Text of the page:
Yet, even though I don’t regard Oblivio as a weblog, others might. I suppose it could be mistaken for a weblog, just as Michael Barrish could be mistaken for a real person. He probably is a real person since he also uses the website to solicit web development work (though he maintains separate sites for each purpose, for reasons he explains in the story Motherfucker). But Barrish is also a character who appears in his own stories. As does Rachel, his girlfriend. Whether she really exists and whether she’s his girlfriend is impossible to determine, without knowing Michael Barrish. Even then, the real-life Rachel may bear only a fleeting resemblance to the Rachel in the stories. (Just like the women in some of my stories.)

Duck Crossing signAs for the Duck Crossing sign, we know that there is one, though the sign in the photograph may not necessarily be in Delaware, the scene of the story. And there may or may not be an email correspondent named Jay Perkins. In any case, notice the authenticity that the photograph confers on the story/post.

As it happens, there is a Jay Perkins with a website. But Jay Perkins was also the brother of Carl Perkins, writer of the 1956 smash hit, Blue Suede Shoes (the B-side of the record was Honey Don’t, which was a hit for The Beatles in 1964 with Ringo Starr singing lead vocal). Carl Perkins and Jay Perkins, on their way to a taping for the Perry Como TV show in New York, were injured in a car accident. In Delaware.

So, you might be asking, what’s the point of all this? The point is this: there seems to be an implicit agreement amongst webloggers to speak with an authentic voice, to tell the truth as they see it, to give witness, according to the dictates of journalism. That’s why so many bloggers are convinced that they are creating a new form of journalism, that the collective power of weblogs lies in their ability to cover all sides of a story, that weblogs can aspire to the highest goal of journalism, which is to expose then communicate the facts—so everyone can READ ALL ABOUT IT!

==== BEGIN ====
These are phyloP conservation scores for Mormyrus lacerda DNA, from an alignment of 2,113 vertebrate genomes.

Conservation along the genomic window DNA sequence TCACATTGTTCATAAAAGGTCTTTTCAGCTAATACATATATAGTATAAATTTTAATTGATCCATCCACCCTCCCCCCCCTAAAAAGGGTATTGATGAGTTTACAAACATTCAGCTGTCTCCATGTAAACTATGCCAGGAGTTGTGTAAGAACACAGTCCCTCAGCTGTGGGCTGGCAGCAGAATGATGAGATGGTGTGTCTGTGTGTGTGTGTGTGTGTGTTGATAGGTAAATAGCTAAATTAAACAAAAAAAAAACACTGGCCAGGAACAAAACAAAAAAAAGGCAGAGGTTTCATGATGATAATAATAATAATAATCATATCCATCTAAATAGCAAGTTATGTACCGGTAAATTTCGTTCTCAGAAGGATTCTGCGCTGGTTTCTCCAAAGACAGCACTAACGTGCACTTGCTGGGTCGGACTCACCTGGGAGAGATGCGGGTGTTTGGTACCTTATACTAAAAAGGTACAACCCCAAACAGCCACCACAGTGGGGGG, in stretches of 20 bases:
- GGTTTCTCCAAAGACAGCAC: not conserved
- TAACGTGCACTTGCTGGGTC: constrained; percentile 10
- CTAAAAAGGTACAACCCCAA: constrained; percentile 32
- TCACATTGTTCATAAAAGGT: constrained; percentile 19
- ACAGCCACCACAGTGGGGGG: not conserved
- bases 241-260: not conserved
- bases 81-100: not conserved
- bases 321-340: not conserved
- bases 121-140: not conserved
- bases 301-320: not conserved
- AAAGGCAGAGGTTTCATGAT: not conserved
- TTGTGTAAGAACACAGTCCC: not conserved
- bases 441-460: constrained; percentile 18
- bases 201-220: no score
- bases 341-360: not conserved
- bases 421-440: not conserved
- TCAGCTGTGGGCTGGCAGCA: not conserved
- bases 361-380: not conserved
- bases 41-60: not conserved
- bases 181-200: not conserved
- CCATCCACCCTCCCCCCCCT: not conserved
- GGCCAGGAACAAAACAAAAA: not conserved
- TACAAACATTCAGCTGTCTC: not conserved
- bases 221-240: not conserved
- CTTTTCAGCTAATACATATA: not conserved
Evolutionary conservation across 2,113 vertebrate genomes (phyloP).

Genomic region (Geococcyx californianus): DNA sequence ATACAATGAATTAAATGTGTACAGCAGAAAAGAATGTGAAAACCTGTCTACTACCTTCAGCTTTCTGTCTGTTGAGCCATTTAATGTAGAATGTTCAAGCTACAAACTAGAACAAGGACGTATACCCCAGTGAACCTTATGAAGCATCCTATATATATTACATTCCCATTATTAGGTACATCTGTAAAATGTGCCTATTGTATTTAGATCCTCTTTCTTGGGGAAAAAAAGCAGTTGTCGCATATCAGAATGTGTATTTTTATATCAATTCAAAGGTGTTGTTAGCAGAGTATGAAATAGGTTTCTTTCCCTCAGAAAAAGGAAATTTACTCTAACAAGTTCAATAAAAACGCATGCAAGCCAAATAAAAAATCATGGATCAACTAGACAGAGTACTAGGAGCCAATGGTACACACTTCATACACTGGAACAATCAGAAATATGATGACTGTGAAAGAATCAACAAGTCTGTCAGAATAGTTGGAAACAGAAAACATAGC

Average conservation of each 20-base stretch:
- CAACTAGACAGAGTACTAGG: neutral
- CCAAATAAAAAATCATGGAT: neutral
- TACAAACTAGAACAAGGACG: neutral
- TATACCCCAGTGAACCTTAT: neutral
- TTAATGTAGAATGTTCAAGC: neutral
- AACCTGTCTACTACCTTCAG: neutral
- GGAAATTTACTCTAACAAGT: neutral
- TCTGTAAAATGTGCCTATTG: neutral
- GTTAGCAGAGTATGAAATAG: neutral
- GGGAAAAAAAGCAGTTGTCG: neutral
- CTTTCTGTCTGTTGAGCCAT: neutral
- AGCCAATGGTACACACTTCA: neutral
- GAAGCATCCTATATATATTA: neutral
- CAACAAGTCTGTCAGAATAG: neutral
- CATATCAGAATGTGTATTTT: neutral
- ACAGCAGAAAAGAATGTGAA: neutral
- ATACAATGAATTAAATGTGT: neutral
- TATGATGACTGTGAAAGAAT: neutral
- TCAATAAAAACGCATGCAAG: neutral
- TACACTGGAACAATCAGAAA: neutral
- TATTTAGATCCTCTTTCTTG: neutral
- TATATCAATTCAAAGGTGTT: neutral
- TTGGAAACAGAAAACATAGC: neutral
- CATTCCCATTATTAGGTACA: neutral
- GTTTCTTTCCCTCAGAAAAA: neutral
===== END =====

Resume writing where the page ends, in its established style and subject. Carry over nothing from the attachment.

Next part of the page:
Michael Barrish has made no such promise. Indeed, at the beginning of Sign, he writes:

Had we succeeded, I wouldn’t be telling you any of this. This raises the question of what I’m not telling you. I’m not telling you a lot.

Michael Barrish is an artist, not a journalist; yet, paradoxically, stories like his are richer and more honest than most journalism. More persuasive too, as was revealed by Burningbird’s passionate response and the critical email messages he received (whether they were real or simply part of the story).

Today Jon Udell responded to a New York Times article about how the future of literate storytelling looks bleak as more and more glossy magazines are replacing 4,000 word articles with images. John wrote:

Funny. The future of literate storytelling has never looked brighter to me. I can’t say the same for the future of the glossy publishing industry, though.

Jon’s correct. Literate storytelling is on the brink of a resurgence, though not because weblogs are embracing journalistic values. Storytelling depends on a belief that an artfully constructed fiction is frequently more truthful than a carefully described fact. Or to quote Antonio Machado, from one of the aphorisms that appears randomly at the top of the Oblivio home page:

In my solitude I have seen things very clearly, which are not true.

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Oh, and I really didn't the email about the duck sign. But gosh, what a well written email it was.

Posted by Jay Perkins on 11 February 2003 (Comment Permalink)

This discussion is now closed. My thanks to everyone who contributed.

© Copyright 2007 Jonathon Delacour